Jim Curley has a small family link to the Titanic - his uncle married the niece of one of the 1,500-plus victims of the "unsinkable" ocean liner that didn't survive its first Atlantic Ocean crossing. Curley's distant relation by marriage, Mary Mangan, was one of 14 young people from the same area of Ireland who sailed on that doomed trip; 11 of those natives of "Ireland's Titanic village" died when the ship rammed an iceberg and quickly sank 102 years ago today.

But Curley, who lives in Long Beach Island's nautical-sounding town of Ship Bottom, knows that millions of people with no personal ties to the disaster still have an enduring fascination with history's most famous shipwreck.

So when he gives a talk about the Irish connection to the Titanic - as he will tonight in Absecon, at a meeting of South Jersey's Irish American Cultural Society - Curley can draw a crowd.

Walt Murphy, of Linwood, says the IACS has room for 100 people in its mostly monthly meetings at Absecon's American Legion Hall.

"On several occasions, we've had to turn people away," Murphy told a reporter, "so ask them to get there early, by about 7:15 (p.m.)"

And even though the evening is formally called a meeting for the group - which draws members from Atlantic, Cape May, Cumberland and Ocean counties - everyone is welcome.

"It's open to the public, to people who have an interest in interest in Irish or Celtic history," Murphy said. The talk is free, too - even though the group pays its speakers.

Curley is definitely interested in Irish history, and is a member of a similar, Manahawkin-based Irish-American group called Amergael. He started doing public talks about the Ireland-Titanic connection - which centers around the County Mayo village of Lahardane - two years ago at his Long Beach Island branch of the Ocean County Library.

"The day I gave the talk was the 100th anniversary of the day they left Ireland," says Curley, who's editor of a trade publication for the box industry, but says he has also been published in general-interest publications, including The New York Times. More than 90 people showed up for his first talk, a standing-room only crowd.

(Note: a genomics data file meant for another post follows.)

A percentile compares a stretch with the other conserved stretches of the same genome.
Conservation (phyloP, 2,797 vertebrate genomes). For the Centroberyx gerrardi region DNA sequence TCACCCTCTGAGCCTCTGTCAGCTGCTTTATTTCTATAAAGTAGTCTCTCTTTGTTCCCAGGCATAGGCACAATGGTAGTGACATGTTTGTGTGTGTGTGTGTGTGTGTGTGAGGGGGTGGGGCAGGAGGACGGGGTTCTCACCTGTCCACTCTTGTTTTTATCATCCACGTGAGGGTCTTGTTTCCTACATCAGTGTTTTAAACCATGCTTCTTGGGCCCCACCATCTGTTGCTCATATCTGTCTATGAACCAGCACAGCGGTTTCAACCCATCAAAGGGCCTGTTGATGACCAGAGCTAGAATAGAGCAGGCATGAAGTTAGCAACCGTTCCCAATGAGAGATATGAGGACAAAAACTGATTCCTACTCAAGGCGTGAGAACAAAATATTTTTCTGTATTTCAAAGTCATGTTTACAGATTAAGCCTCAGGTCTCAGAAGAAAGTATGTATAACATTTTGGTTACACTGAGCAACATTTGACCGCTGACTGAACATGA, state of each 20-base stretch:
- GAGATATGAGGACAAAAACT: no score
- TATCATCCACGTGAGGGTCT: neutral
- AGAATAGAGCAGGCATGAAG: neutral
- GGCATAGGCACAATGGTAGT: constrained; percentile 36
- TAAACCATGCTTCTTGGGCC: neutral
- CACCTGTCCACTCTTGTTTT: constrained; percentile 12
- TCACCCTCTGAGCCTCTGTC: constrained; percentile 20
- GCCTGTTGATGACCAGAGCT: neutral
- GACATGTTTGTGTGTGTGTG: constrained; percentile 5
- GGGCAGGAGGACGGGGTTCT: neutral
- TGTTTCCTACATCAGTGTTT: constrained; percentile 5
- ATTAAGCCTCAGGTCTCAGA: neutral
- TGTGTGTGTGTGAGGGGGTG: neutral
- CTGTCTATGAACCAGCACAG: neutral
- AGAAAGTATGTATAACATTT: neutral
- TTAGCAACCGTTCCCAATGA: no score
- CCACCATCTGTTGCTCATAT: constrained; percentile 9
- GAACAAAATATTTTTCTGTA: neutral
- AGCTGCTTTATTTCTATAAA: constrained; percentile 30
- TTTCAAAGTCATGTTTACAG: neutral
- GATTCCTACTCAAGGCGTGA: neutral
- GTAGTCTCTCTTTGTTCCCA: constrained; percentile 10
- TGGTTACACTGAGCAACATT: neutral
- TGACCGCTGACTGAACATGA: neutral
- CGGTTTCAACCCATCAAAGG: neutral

"The story I tell is about these young people who are really looking forward to a new life," he says. "They get on this fabulous ship that has all the comforts they never had in their lives" - even though the Irish passengers were in steerage, the lowest-class accomodations - "and four days later, they're dead. They have a couple days of great joy," that then ends with tragedy.

Curley has visited Lahardane, and the surrounding Addergoole "civil parish" - which explains why the group dedicated to the incident's history is called the Addergoole Titanic Society.

He knows the area now hosts a memorial service every April 15 - although that tradition started relatively recently, after local relatives largely ignored the tragedy in public for more than 90 years after the sinking.

Curley recommends a book by a closer Titanic relative, Pauline Barrett, "The Addergoole Titanic Story," which was published shortly before the 100th anniversary in 2012. And there have been other books, a documentary film, "Waking The Titanic," and much more history about the "Addergoole 14."

Still, Murphy - an IACS member with an active interest in Irish and Irish-American history and a three-time visitor to Ireland - said he'd never heard of the country's "Titanic village" before a fellow member, Galloway Township's Dick Noble, suggested inviting Curley to speak.

"This is new to me," Murphy said, "and it's new to the club."

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